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The role of nepotism, cooperation, and competition in the avian families
Uppsala University, Disciplinary Domain of Science and Technology, Biology, Department of Ecology and Genetics, Population and Conservation Biology.
Uppsala University, Disciplinary Domain of Science and Technology, Biology, Department of Ecology and Evolution, Population and Conservation Biology.
2010 (English)Book (Refereed)
Abstract [en]

A large number of bird species live in stable groups, and this sets the scene for complex social behaviours, such as cooperative breeding. The vast majority of groups consist of families which arise when young postpone dispersal and remain with their parents beyond independence. However, the factors selecting for the evolution of families and thus also cooperative breeding among birds, are still a challenging puzzle. The currently accepted key explanation for the evolution of families and cooperative breeding focuses on dispersal constraints. While constraints successfully explain within‐population dispersal decisions, they fail as an ultimate explanation because offspring in the majority of species face some sort of dispersal constraint, yet still disperse promptly. Recent alternative explanations focus on the role of philopatry and nepotism, and emphasise a key role of life‐history for the evolution of families. Phylogenetic analyses and field studies have indicated that living in family groups is far more widespread among long‐lived species than short‐lived ones. A long lifespan gives parents the opportunity to invest in their offspring for a prolonged period, while this option is less viable for short‐lived species. Thus, living with nepotistic parents provides offspring with direct fitness benefits that can select for the evolution of family living beyond independence. Nevertheless this generalisation is brought into question since many long‐lived bird species do not live in family groups. An alternative approach attempts to explain family living through the variation in territory quality. Here the incentive to remain with the parents is created by the availability of resources on the natal territory independent of parental nepotism. However, there is not only cooperation, conflicts are also common place in families. Living with independent, sexually mature offspring can lead to conflicts through a change in resource availability or the death of aparent. Therefore families can be expected to be dynamic societies where both parent and offspring decisions depend on each other, and family maintenance depends upon the current ecological conditions. Based on  this background, here we review recent studies that have investigated the processes that facilitate family formation, and which highlight both cooperation and conflict that arises from living in family groups. We examine the strengths of current models and explore ideas for a more coherent framework in which to understand prolonged family association in birds. We argue that two paths lead to family living, depending on the life-history. In medium-short lived species where the postponement of independent reproduction comes at a high cost, offspring can benefit from an association with their parents until the next breeding season. In longer-lived species, offspring actually benefit from postponing the onset of independent reproduction, making family living beyond the first year of life an adaptive strategy, and giving the option for cooperative breeding. These processes are illustrated by 5 species-specific case studies. We then finally suggest a number of key questions to developing a deeper understanding of the evolution of family living in birds.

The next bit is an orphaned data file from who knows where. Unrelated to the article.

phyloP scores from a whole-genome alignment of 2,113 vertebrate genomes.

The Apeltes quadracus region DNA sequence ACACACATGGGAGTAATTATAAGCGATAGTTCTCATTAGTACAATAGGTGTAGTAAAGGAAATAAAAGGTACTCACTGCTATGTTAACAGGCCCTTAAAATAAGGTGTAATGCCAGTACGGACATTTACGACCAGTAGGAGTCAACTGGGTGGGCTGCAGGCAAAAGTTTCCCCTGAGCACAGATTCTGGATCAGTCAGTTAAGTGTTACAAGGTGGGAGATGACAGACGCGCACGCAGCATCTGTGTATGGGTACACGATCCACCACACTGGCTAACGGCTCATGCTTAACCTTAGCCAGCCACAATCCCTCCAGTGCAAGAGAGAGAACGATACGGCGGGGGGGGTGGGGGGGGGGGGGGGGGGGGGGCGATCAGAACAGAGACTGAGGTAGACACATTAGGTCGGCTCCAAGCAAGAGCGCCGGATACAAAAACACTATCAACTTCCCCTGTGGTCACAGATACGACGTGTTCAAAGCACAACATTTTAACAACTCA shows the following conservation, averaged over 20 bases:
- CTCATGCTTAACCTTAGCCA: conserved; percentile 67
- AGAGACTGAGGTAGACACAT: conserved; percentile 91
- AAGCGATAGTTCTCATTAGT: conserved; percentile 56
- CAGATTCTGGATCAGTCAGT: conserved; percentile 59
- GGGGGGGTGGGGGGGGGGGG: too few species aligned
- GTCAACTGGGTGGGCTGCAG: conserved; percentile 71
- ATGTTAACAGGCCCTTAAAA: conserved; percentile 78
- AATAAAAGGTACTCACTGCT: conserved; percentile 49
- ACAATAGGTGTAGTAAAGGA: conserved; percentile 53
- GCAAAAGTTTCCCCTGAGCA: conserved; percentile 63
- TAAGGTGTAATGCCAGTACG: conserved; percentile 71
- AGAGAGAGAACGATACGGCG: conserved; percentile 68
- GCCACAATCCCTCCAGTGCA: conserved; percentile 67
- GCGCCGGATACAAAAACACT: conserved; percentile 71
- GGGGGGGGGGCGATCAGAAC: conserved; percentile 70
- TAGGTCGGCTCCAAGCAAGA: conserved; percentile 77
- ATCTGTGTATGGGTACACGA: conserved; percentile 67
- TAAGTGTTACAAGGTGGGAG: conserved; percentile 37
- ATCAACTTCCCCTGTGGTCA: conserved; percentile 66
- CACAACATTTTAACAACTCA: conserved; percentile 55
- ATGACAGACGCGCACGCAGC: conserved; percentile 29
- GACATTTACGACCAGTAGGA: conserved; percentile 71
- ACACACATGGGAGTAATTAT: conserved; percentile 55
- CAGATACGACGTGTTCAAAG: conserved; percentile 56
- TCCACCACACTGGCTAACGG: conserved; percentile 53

Place, publisher, year, edition, pages
New York: Nova Science Publishers, Inc., 2010. , 67 p.
Keyword [en]
birds, cooperation, evolution, families, nepotism
National Category
Evolutionary Biology
Research subject
Biology with specialization in Population Biology
URN: urn:nbn:se:uu:diva-179131ISBN: 978-1-60876-867-7OAI: oai:DiVA.org:uu-179131DiVA: diva2:543456
Available from: 2012-08-08 Created: 2012-08-08 Last updated: 2013-06-05Bibliographically approved

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